People are a crucial part of any school district. Every adult is integral in creating an educational experience that prepares students to succeed in our rapidly changing and complex world.
Because school districts put so much of their financial resources into people – on average, more than 80% of their annual budget – it’s essential that their people can deliver a quality student experience.
Now is the time to take an innovative and strategic approach to human capital management, given the current education landscape. A recent Gallup survey asked workers across the country to indicate how frequently they felt burnt out at work. Forty-four percent of respondents who work in K-12 education reported they always or very often felt burnt out – a higher rate than workers in any other industry.
There has also been a significant decline in the number of people completing education degrees. Over the past 20 years, the state of Ohio has seen almost a 36% decline in the number of individuals completing pre-service programs. A new approach to attracting, growing, and keeping educators is needed so all students can access high-quality learning experiences.
Thinking of human capital management as a system is a powerful way to begin the transformation. When human capital strategies align with an organization’s vision for learning, it creates a cohesive system working to serve and support all students.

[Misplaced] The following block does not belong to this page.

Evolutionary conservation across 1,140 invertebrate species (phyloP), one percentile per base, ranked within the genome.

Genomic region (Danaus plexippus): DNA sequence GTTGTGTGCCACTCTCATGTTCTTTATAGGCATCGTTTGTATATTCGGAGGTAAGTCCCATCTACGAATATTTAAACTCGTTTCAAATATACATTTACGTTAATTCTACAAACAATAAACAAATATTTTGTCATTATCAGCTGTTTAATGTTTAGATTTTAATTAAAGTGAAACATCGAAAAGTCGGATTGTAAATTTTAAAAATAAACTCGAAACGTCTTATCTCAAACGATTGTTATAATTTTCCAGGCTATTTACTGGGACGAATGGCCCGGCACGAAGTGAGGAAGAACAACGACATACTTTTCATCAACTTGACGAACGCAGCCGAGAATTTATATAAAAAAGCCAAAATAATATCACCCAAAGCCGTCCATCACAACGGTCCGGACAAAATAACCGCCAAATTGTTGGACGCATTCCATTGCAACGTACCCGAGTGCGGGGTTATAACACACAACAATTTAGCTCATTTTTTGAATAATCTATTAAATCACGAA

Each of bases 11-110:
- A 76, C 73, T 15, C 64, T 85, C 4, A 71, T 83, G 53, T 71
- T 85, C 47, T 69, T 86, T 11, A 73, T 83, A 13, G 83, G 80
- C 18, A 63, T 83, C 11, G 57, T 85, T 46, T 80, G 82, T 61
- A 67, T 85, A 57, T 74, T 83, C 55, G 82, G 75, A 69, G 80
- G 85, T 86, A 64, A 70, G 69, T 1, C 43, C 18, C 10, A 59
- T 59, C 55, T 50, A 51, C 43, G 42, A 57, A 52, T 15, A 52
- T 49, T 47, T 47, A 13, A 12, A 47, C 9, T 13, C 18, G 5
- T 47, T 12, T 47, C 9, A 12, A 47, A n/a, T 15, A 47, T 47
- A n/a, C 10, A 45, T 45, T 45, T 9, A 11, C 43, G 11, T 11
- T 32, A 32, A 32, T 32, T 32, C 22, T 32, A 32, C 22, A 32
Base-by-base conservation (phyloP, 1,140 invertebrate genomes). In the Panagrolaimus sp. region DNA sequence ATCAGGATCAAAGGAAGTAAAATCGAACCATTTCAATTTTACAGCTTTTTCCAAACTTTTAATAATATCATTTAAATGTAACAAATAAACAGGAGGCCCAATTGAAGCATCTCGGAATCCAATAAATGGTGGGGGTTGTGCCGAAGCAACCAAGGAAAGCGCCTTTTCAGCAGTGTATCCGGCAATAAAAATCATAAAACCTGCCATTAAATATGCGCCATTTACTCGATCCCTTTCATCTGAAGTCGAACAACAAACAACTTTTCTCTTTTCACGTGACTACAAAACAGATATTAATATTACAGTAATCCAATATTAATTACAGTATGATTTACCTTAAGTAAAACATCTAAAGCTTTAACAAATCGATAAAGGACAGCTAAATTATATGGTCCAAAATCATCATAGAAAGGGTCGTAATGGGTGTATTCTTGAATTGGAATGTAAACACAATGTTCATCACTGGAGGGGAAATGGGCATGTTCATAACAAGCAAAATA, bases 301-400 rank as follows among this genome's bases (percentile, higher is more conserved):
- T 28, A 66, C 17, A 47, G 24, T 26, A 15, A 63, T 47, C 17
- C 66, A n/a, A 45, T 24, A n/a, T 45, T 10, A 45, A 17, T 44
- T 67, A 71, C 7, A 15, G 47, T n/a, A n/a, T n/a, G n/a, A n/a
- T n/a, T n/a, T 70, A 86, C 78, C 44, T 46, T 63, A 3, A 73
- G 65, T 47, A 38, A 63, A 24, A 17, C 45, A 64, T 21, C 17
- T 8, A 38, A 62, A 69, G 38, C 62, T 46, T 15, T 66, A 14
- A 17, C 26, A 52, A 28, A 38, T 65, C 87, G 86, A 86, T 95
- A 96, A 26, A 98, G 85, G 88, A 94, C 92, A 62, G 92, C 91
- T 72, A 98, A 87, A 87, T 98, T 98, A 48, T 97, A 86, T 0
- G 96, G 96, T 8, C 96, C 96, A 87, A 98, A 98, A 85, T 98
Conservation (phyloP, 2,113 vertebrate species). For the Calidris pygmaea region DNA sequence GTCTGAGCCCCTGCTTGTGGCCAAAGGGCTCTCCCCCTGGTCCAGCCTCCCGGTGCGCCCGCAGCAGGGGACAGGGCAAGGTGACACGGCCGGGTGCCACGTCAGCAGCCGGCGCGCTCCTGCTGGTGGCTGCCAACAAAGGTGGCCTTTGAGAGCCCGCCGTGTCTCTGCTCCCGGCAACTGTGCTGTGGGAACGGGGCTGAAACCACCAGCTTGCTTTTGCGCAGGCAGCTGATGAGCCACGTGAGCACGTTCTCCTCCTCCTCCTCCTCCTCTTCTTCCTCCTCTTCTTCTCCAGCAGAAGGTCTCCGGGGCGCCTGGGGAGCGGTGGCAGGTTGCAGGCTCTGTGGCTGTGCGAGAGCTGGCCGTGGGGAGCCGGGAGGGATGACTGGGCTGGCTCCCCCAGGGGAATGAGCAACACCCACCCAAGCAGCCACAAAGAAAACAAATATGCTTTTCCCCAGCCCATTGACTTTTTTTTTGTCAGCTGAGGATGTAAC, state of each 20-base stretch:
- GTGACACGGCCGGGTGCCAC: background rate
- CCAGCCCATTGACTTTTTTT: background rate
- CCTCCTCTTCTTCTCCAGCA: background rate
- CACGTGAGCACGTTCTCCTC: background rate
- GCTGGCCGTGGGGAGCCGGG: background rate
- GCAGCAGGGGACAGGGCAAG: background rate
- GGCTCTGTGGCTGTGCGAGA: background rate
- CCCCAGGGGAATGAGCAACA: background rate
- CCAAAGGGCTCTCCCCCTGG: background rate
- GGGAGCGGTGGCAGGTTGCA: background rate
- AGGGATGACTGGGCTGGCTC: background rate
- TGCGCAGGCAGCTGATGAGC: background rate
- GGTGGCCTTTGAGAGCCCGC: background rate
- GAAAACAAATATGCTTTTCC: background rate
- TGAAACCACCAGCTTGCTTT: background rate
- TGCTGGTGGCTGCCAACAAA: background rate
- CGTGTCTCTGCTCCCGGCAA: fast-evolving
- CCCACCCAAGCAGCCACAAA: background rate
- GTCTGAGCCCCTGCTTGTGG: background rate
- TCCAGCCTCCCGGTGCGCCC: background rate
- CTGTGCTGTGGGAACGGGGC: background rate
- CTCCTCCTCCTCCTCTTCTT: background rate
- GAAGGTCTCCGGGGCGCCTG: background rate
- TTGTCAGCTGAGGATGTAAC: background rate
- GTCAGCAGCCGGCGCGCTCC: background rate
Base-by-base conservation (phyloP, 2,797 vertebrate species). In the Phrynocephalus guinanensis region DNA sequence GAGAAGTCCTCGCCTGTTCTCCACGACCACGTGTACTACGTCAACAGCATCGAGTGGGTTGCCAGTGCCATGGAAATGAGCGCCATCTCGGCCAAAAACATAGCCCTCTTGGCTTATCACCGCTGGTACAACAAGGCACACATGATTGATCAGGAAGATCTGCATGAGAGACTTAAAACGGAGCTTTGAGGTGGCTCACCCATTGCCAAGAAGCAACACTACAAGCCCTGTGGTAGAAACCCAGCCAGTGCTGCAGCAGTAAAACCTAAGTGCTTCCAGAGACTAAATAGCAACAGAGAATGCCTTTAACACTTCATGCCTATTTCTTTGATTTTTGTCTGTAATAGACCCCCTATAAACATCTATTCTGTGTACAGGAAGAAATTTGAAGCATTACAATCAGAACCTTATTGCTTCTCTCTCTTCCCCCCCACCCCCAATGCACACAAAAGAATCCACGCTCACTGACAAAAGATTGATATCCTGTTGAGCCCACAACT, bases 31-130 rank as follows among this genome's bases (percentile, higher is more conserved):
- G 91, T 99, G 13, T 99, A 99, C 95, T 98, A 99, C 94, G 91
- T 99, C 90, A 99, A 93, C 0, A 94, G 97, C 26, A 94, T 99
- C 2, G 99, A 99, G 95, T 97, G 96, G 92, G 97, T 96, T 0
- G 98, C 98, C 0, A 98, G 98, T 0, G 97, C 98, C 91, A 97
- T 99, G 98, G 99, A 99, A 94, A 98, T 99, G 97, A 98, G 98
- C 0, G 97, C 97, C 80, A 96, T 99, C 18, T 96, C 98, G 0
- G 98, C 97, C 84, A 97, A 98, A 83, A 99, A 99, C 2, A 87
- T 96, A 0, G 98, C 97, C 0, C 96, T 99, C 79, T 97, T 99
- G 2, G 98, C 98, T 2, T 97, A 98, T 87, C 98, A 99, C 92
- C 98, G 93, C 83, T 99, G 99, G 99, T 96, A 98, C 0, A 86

While every school district is unique, there are four core areas that a comprehensive human capital management system should address:
1. Align your human capital system to your vision.
Once you identify your vision for all students – your Portrait of a Graduate – a natural next step is to identify the competencies adults in the school system need to deliver on that vision. Those competencies should be embedded throughout a comprehensive human capital system and well-monitored by data. This will drive continuous improvement and help your school district become an employer of choice.
The Winnetka Public Schools (Illinois) first created its Portrait of a Graduate and then aligned its Portrait of an Educator to support the competencies they desire in students.
“We first established the key competencies for students as they progress through our school system,” said Jeff Knapp, Assistant Superintendent of Professional Learning and Human Resources. “Having those as a foundation helped us then develop the educator competencies that we felt aligned with getting students to attain and advance in those critical areas.
2. Find the best talent.
A great hire is one of the best investments a district can make. With a clear brand supported by key messaging, districts can tell their stories and attract applicants who will contribute to achieving the organizational vision.
The quality of a system’s recruitment and hiring practices drives its ability to bring top talent into the organization. A people system that consistently finds, attracts, and hires the best candidates includes data-driven processes to: